Dead Man’s Hand

My Film and Video Production II midterm project had a set of parameters:

  1. It had to be shot on a 16mm Bolex camera in black and white
  2. The story had to be an original script featuring 3 people playing a card game.
  3. A 4th person walks in on the card game and drama ensues.

Shooting on film is no easy task. Especially when you come from the world of video and you’re used to shooting fast and loose or run and gun. With 16mm film, its ALL in the pre-production. I had a couple of great crew members to help me bring the vision and script I wrote for Dead Man’s Hand to life. You need a script, a revised script, shot schedules, floor plans, a storyboard (yes, those are original Jon Salvia illustrations), and prop and wardrobe lists.

The best thing about this project was learning to plan for a film shoot. Breaking down every aspect of the film and trying to plan for it was as rewarding as it was challenging. Working with the actors was great.

The worst part about shooting with a 16mm camera from the ’60s? It’s a piece of crap camera from the ’60s. Lenses don’t focus correctly. The thing shakes like it’s going through a Haitian earthquake. And it’s basically ready to fall apart at any moment. Also, we were completely misinformed about the amount of time each reel of film would give us to shoot. We were told 10 minutes. In reality we had 2:42. Yeah. We didn’t realize it until the 3rd roll that our timing was waaayyyy off. But by then it was too late.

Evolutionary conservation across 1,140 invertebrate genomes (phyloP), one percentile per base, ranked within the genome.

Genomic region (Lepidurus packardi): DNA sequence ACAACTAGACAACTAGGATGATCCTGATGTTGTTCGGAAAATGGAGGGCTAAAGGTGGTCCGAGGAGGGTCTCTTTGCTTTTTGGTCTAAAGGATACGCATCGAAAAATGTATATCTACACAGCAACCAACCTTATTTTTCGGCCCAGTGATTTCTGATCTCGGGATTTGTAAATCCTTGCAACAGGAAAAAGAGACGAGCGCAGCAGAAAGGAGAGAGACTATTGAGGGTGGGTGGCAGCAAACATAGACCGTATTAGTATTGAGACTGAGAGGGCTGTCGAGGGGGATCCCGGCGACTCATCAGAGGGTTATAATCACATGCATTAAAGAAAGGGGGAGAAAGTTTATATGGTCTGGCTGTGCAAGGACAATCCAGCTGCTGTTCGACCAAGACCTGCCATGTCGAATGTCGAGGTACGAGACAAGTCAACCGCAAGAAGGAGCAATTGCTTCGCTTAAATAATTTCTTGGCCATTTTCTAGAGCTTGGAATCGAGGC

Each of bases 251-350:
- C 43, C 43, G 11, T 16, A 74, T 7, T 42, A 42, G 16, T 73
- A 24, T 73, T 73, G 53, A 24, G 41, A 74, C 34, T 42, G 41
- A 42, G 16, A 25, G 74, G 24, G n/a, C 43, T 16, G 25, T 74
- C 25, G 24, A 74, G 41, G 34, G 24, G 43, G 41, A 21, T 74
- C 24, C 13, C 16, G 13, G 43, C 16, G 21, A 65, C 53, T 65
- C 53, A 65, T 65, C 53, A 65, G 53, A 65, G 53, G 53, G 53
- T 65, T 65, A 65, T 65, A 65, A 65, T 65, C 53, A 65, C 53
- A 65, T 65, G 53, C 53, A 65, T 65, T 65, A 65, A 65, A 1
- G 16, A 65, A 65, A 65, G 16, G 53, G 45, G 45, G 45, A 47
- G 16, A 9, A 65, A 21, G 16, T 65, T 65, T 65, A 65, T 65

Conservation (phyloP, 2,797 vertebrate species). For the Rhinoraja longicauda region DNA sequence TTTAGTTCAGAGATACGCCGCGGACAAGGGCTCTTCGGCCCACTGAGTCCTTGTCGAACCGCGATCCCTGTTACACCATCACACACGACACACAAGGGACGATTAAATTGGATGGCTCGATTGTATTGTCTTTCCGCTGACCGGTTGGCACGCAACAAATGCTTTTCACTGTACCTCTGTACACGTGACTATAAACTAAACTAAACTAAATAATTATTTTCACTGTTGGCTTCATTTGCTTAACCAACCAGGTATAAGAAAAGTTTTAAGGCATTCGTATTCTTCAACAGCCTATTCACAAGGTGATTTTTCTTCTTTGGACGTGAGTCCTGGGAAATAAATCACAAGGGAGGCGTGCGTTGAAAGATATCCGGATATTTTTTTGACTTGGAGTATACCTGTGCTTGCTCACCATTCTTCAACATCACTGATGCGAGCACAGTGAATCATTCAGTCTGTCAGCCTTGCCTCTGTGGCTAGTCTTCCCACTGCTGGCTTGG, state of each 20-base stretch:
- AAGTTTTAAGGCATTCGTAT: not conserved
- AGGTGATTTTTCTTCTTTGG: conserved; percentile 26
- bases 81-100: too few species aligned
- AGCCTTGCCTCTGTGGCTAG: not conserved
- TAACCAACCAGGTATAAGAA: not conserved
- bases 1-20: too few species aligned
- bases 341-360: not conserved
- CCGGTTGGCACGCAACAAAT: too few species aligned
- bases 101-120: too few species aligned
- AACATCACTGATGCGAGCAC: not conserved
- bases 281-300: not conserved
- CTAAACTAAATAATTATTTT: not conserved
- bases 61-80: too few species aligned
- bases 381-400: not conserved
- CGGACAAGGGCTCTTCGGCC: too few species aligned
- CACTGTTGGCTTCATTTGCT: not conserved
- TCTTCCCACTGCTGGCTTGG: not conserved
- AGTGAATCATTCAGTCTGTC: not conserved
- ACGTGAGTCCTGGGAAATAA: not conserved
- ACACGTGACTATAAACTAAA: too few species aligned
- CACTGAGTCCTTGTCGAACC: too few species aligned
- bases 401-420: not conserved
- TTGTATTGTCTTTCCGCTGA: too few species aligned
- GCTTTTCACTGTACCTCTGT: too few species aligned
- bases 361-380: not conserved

The result? We’re didn’t get 75% of the footage we THOUGHT we were getting. That kind of left a few holes in the story. No close ups of the main character. NO shots of the climax. Entire missing scenes. I’m still frustrated by this project which is why I haven’t written about it until now. We shot at the end of February, and completed the film nearly a month ago. Here’s the “remix” I did because I was bored.

I was inspired by the editing in Ida Maria’s “Oh My God”. The “strobe” effect is accomplished by lining up a bunch of (approx) 5 frame or less clips of the same action. Et voila!

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